PSS dimension with the microstrategy

Percentage

1

Life cycle Activities - Analyzing Solution

16%

2

Value - Analyzing Solution

7%

3

Periphery - Analyzing Solution

7%

4

Needs - Analyzing Problem

5%

5

Needs - Introducing Problem

5%

Table 18

Ranking of length of utterances with discussed combination of PSS dimension and macrostrategies

 

PSS dimension with the macrostrategy

Percentage

1

Life cycle Activities - Bottom-Up

18%

2

Value - Top-Down

11%

3

Needs - Top-Down

8%

4

Value - Decomposing Problem

7%

5

Life cycle Activities - Decomposing Problem

6%

Discussion

General trend of the PSS design

Answering question a in Section What to understand in PSS design, as explained in Table 7, simply put, the entire design episode spent major time on ‘Need’ and ‘Value’ in the beginning, shifted to focus mainly on ‘Life cycle Activities’ with addressing ‘Periphery’ and ‘Finance’, and closed with a focus on ‘Value’. This is in clear contrast to physical product design, where function is mainly reasoned about in the beginning [42]. The high percentages of the total time spent for ‘Life cycle Activities’ (31%), ‘Value’ (21%), and ‘Need’ (15%) are also evidence of the contrast to the design of a physical product, in which, for instance, function, behavior, and structure are sufficiently as used concepts [42]. From this analysis of used concepts, the essence of PSS design seems to be linking, in a design solution, the life cycle activities and customer value anchored with customer need. High frequencies of ‘Periphery’ and ‘Finance’ are caused by the improvement options derived from this particular design. If the discussed improvement options were about the PSS core products, the frequency of CP might in that case have been as high as ‘Periphery’ or ‘Finance’.

Concerning question b, as explained in Tables 5 and 6, as a general trend for the used macrostrategies, the whole design episode began with ‘Top-Down’ and ‘Decomposing Problem’, went through ‘Bottom-Up’, and ended with all of the three. This is in line with some product design episodes analyzed with the same macrostrategies [11]. This implies that a PSS design episode can have a similar pattern of processes as a certain group of product design.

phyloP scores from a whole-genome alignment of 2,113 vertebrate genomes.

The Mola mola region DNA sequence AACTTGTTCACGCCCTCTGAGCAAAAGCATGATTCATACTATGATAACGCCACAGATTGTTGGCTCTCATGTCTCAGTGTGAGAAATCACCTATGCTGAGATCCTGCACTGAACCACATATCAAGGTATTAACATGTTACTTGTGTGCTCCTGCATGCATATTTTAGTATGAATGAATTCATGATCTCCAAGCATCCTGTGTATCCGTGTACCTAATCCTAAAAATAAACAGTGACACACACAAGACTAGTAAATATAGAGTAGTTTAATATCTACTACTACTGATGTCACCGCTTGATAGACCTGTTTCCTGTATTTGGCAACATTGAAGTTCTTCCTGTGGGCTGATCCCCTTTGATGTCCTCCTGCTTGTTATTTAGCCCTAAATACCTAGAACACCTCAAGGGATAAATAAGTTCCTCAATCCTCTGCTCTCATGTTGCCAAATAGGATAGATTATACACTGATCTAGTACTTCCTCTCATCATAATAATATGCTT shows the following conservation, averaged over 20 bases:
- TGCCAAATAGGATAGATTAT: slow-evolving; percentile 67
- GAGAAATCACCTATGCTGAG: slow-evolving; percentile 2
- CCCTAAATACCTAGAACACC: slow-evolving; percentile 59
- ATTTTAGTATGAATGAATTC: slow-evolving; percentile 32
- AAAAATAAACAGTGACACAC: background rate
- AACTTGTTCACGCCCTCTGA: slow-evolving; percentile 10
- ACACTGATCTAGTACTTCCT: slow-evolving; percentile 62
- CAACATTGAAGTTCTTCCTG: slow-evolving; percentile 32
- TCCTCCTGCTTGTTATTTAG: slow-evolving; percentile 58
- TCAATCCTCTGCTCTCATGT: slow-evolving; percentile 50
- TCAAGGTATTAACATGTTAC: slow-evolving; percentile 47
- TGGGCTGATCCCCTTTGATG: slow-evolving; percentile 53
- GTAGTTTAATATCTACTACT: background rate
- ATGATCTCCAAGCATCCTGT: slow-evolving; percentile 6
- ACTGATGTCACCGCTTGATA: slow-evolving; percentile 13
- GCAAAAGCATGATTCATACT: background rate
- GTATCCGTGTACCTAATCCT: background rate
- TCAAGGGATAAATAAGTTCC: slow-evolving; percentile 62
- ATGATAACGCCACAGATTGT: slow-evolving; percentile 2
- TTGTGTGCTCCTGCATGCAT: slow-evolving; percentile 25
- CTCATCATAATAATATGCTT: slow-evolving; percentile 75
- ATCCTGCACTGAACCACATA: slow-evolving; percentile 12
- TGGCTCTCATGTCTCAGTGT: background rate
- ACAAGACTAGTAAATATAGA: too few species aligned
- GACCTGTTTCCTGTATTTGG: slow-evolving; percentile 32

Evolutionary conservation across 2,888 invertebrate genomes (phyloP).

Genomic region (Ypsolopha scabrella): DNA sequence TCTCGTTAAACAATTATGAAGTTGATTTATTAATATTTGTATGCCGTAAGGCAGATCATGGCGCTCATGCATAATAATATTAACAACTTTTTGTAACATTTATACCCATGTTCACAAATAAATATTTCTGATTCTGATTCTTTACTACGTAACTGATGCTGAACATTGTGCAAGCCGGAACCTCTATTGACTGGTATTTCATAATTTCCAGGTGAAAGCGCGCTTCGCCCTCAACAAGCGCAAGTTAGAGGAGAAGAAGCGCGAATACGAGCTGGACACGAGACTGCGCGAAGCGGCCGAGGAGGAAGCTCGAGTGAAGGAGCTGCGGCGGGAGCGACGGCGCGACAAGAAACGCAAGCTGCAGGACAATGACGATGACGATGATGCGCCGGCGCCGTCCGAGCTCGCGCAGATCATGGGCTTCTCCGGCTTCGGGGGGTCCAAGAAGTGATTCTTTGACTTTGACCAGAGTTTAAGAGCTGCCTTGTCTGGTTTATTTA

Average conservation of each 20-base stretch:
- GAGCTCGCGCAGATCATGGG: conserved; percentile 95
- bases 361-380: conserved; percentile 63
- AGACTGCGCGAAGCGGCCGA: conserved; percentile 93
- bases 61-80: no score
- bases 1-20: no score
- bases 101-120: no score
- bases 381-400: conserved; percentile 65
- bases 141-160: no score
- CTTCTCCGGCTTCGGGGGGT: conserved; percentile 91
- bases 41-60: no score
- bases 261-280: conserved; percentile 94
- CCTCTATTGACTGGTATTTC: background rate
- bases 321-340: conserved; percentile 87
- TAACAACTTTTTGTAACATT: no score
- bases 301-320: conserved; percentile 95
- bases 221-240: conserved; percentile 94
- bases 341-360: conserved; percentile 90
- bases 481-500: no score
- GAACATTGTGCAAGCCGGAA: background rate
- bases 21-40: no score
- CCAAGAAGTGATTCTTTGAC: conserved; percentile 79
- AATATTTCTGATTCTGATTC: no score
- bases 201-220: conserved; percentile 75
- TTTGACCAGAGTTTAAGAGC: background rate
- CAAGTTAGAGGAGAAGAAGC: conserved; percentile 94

Regarding the microstrategies, it started with ‘Introducing Problem’, ‘Analyzing Problem’, and ‘Analyzing Solution’, went in the middle through more ‘Analyzing Solution’, and finished with ‘Analyzing Solution’. These general trends observed in this particular PSS design follow the general characteristics of a problem-solving process. Regarding microstrategies, similarity like high percentage of time spent on ‘Analyzing Solution’ can be found in the previous analysis of designing a physical product [11]. At the same time, a difference has been found: ‘Introducing Problem’ and ‘Analyzing Problem’, which were not used as encoding alternatives in the based work [11], accounted for as much as 10% and 23%, respectively. Based on this, reasoning about problems seems to be a new type of activity as compared to product design. For clarification, the three questions assumed that it is possible to split a design episode into different stages, and the results show that it is indeed possible.

Described in the previous three paragraphs is a description of the whole design episode containing nine different design solutions shown in Section Outcome of the PSS design - generated ideas for improvement. This paper did not discover how these multiple solutions were generated time wise; e.g., if they were derived in parallel or more in a sequential manner on the timeline. Therefore, there is risk of identifying general patterns like those previously mentioned. However, it is reasonable to make a hypothesis: PSS design begins with ‘Need’ and ‘Value’, addresses mainly ‘Life cycle Activities’ with particular dimensions addressed for solutions, and ends with ‘Value’.

Regarding question c, the combination between ‘Life cycle Activities’ and ‘Analyzing Solution’ was ranked at the top (18%) in terms of frequency as shown in Table 10. In addition, the combination between ‘Life cycle Activities’ and ‘Bottom-Up’ was ranked at the top (20%) (see Table 11).